12. A method according to claim 11 wherein configuring a unit comprises:
converting the voltage output by the airflow sensor to a digital representation of the voltage utilizing an analog-to-digital converter; and
programming a processor to calculate an airspeed from the digital representation of the voltage.
13. A method according to claim 11 wherein providing an airflow path through the vehicle comprises:
forming an air intake path extending substantially straight from a front surface of the vehicle to an inlet port of the airflow sensor; and
configuring the vehicle with an outlet line extending substantially straight from an outlet port of the air flow sensor to a rear surface of the air vehicle.
14. A method according to claim 13 further comprising configuring the air intake path with a filter.
15. An air vehicle comprising:
an airflow path extending substantially through said air vehicle;
an airflow sensor located within said airflow path, said airflow sensor configured to output a signal representative of an airflow rate through said airflow path; and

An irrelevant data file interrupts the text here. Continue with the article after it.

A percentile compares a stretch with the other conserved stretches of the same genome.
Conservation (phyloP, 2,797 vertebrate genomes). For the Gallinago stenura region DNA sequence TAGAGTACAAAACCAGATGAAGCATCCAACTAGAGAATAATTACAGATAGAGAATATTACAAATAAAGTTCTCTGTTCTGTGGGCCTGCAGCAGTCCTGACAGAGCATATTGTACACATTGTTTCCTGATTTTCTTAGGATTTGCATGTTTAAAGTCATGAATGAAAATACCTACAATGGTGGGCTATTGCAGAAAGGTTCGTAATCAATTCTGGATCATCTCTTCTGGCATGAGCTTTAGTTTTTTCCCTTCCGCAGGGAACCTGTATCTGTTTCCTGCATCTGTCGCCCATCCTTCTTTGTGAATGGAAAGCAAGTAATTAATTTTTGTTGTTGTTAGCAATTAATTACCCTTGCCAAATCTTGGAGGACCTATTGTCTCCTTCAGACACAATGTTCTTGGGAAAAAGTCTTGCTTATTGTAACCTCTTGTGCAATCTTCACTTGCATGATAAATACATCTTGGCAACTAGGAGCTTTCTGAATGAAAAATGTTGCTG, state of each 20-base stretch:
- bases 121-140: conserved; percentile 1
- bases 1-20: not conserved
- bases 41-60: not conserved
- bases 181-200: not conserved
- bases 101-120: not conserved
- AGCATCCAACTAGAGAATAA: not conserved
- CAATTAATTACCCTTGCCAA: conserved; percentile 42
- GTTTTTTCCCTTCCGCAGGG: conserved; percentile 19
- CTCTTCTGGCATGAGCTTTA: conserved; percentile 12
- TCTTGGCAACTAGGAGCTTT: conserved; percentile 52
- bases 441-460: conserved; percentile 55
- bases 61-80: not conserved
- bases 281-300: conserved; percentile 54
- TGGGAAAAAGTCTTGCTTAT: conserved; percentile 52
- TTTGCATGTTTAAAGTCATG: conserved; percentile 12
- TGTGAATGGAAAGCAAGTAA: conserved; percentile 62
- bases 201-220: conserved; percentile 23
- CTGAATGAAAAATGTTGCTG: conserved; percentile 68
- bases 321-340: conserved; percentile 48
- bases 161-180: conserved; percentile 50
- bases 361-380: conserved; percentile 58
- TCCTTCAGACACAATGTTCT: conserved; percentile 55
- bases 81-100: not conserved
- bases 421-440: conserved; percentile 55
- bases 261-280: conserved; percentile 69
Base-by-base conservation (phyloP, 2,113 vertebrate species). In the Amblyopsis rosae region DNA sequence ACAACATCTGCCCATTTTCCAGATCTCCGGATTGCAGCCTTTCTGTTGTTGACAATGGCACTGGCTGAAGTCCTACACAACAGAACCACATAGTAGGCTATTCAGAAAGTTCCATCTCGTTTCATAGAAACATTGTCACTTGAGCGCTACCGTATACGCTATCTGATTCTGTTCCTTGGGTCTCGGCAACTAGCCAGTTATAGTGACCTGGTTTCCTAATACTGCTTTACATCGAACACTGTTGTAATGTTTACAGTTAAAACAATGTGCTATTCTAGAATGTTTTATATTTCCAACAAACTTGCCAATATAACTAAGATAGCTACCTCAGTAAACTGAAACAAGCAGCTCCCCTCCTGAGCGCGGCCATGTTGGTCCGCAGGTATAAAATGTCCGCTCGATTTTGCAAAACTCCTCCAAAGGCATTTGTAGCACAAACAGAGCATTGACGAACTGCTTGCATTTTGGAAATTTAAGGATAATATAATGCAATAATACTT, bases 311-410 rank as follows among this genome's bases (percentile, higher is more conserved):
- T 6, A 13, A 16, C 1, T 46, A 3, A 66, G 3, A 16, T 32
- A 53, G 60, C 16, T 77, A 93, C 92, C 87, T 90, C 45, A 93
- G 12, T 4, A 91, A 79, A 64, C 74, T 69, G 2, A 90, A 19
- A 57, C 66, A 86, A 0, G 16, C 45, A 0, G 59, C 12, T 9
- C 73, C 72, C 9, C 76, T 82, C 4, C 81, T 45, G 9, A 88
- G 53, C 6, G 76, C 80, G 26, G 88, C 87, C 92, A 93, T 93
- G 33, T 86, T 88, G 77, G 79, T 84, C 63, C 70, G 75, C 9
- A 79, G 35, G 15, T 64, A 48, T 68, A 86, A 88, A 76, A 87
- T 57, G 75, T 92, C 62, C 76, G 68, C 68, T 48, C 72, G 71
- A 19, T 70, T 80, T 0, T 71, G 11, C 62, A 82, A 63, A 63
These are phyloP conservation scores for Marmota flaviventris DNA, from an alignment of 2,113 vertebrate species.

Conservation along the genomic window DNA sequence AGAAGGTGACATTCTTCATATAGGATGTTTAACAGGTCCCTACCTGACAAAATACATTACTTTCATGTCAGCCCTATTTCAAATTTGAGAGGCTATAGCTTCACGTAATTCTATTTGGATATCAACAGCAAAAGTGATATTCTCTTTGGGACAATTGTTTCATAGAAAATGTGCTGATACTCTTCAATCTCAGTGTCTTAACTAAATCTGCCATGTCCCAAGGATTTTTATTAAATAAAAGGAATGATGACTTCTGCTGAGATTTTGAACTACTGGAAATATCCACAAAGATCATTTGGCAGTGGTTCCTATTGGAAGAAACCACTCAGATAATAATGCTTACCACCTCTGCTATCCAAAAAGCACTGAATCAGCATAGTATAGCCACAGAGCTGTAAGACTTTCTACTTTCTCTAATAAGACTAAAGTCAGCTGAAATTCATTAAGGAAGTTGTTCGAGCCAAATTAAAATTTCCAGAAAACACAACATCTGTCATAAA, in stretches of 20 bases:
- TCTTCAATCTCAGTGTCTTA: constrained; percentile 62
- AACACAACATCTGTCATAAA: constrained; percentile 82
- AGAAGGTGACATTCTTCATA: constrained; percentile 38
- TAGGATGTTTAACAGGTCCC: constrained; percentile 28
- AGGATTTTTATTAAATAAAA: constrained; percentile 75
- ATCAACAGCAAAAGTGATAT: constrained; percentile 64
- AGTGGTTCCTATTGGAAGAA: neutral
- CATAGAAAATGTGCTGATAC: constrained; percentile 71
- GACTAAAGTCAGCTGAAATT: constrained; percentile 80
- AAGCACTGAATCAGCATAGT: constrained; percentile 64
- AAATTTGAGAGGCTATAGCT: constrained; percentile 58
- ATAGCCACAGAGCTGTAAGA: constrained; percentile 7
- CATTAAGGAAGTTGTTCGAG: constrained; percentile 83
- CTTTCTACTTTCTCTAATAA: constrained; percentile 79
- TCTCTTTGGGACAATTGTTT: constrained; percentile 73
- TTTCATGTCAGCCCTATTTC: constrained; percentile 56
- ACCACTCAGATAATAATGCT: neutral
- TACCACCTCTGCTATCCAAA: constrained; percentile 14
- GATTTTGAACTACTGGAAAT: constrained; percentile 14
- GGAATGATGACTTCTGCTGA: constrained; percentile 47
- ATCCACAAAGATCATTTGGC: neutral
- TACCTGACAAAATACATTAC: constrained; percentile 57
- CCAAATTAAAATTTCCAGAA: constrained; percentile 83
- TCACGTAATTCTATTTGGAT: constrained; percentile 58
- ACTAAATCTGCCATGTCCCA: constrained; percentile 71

a unit configured to receive the signal from said airflow sensor, said unit configured to determine an airspeed of said air vehicle based on the signal received from said airflow sensor.
16. An air vehicle according to claim 15 wherein the signal from said airflow sensor is a voltage, wherein said unit comprises:
an analog-to-digital converter; and
a processor, said processor configured to receive digital data from said analog-to-digital converter related to airflow rate through said airflow sensor, said processor configured to calculate an airspeed of said air vehicle from the digital data.
17. An air vehicle according to claim 16 wherein said processor is configured to output the calculated airspeed to at least one external system.